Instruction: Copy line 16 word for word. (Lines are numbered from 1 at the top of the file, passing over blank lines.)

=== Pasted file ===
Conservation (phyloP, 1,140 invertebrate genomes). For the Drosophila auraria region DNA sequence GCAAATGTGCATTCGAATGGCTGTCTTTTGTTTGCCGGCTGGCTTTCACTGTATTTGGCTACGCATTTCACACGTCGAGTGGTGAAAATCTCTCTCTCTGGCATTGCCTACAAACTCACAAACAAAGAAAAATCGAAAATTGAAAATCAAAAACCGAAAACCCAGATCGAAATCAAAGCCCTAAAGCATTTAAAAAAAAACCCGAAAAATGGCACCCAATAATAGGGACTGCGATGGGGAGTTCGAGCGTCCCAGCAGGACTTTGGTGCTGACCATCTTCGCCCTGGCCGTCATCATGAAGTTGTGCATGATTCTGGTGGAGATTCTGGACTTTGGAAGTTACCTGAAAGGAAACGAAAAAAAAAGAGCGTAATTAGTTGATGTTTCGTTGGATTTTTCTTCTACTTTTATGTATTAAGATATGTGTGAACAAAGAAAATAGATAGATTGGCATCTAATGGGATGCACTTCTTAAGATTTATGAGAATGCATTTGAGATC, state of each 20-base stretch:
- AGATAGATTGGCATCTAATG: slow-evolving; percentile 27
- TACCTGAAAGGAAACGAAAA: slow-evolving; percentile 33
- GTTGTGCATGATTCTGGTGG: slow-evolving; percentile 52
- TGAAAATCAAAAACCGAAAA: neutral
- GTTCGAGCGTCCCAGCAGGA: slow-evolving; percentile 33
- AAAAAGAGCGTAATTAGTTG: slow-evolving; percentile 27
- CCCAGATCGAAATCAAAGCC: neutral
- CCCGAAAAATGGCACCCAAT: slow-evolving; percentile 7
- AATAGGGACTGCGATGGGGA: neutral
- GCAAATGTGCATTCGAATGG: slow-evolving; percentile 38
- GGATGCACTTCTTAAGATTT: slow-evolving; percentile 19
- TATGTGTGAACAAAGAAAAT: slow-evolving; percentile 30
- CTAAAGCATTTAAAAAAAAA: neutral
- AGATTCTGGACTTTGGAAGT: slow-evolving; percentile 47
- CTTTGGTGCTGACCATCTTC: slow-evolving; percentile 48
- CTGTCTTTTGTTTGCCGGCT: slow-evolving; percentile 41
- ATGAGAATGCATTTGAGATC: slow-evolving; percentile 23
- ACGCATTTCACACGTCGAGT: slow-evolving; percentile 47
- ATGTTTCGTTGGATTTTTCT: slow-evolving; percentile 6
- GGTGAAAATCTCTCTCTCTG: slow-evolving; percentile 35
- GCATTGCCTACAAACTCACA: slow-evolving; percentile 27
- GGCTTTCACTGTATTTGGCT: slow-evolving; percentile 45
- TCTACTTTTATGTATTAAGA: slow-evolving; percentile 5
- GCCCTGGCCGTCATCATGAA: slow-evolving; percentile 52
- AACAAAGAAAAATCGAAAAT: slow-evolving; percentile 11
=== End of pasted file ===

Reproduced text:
- CTTTGGTGCTGACCATCTTC: slow-evolving; percentile 48